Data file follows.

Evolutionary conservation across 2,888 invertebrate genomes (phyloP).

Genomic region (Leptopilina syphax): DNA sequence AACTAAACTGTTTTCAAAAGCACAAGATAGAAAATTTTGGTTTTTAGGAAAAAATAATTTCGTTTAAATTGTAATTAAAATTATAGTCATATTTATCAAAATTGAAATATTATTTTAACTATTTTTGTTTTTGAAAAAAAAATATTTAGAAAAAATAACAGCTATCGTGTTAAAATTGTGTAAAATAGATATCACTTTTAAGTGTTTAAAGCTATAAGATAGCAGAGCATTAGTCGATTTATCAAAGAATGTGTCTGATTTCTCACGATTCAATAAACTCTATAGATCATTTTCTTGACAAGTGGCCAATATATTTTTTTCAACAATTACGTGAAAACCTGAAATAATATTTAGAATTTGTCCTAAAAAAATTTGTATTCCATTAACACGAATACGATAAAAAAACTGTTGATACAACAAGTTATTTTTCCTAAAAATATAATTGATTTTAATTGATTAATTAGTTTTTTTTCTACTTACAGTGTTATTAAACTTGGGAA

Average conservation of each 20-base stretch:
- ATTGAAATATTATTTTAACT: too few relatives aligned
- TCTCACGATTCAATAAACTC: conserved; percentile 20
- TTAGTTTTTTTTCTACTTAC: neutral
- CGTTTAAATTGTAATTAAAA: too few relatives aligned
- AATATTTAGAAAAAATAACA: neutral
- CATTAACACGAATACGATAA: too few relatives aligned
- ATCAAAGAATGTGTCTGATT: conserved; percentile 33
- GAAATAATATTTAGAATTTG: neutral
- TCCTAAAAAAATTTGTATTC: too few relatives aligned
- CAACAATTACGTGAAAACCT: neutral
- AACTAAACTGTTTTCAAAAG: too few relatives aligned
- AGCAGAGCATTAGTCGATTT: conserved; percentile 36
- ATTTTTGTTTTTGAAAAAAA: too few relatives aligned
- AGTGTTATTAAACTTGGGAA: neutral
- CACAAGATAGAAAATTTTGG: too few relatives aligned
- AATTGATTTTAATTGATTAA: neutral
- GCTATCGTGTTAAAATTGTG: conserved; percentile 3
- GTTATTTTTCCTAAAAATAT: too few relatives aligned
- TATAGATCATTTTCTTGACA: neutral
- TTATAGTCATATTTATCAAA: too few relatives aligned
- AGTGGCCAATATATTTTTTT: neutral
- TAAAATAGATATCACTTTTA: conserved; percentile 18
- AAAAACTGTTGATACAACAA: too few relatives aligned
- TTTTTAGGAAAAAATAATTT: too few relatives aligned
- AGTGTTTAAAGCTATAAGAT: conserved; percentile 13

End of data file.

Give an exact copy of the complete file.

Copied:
Evolutionary conservation across 2,888 invertebrate genomes (phyloP).

Genomic region (Leptopilina syphax): DNA sequence AACTAAACTGTTTTCAAAAGCACAAGATAGAAAATTTTGGTTTTTAGGAAAAAATAATTTCGTTTAAATTGTAATTAAAATTATAGTCATATTTATCAAAATTGAAATATTATTTTAACTATTTTTGTTTTTGAAAAAAAAATATTTAGAAAAAATAACAGCTATCGTGTTAAAATTGTGTAAAATAGATATCACTTTTAAGTGTTTAAAGCTATAAGATAGCAGAGCATTAGTCGATTTATCAAAGAATGTGTCTGATTTCTCACGATTCAATAAACTCTATAGATCATTTTCTTGACAAGTGGCCAATATATTTTTTTCAACAATTACGTGAAAACCTGAAATAATATTTAGAATTTGTCCTAAAAAAATTTGTATTCCATTAACACGAATACGATAAAAAAACTGTTGATACAACAAGTTATTTTTCCTAAAAATATAATTGATTTTAATTGATTAATTAGTTTTTTTTCTACTTACAGTGTTATTAAACTTGGGAA

Average conservation of each 20-base stretch:
- ATTGAAATATTATTTTAACT: too few relatives aligned
- TCTCACGATTCAATAAACTC: conserved; percentile 20
- TTAGTTTTTTTTCTACTTAC: neutral
- CGTTTAAATTGTAATTAAAA: too few relatives aligned
- AATATTTAGAAAAAATAACA: neutral
- CATTAACACGAATACGATAA: too few relatives aligned
- ATCAAAGAATGTGTCTGATT: conserved; percentile 33
- GAAATAATATTTAGAATTTG: neutral
- TCCTAAAAAAATTTGTATTC: too few relatives aligned
- CAACAATTACGTGAAAACCT: neutral
- AACTAAACTGTTTTCAAAAG: too few relatives aligned
- AGCAGAGCATTAGTCGATTT: conserved; percentile 36
- ATTTTTGTTTTTGAAAAAAA: too few relatives aligned
- AGTGTTATTAAACTTGGGAA: neutral
- CACAAGATAGAAAATTTTGG: too few relatives aligned
- AATTGATTTTAATTGATTAA: neutral
- GCTATCGTGTTAAAATTGTG: conserved; percentile 3
- GTTATTTTTCCTAAAAATAT: too few relatives aligned
- TATAGATCATTTTCTTGACA: neutral
- TTATAGTCATATTTATCAAA: too few relatives aligned
- AGTGGCCAATATATTTTTTT: neutral
- TAAAATAGATATCACTTTTA: conserved; percentile 18
- AAAAACTGTTGATACAACAA: too few relatives aligned
- TTTTTAGGAAAAAATAATTT: too few relatives aligned
- AGTGTTTAAAGCTATAAGAT: conserved; percentile 13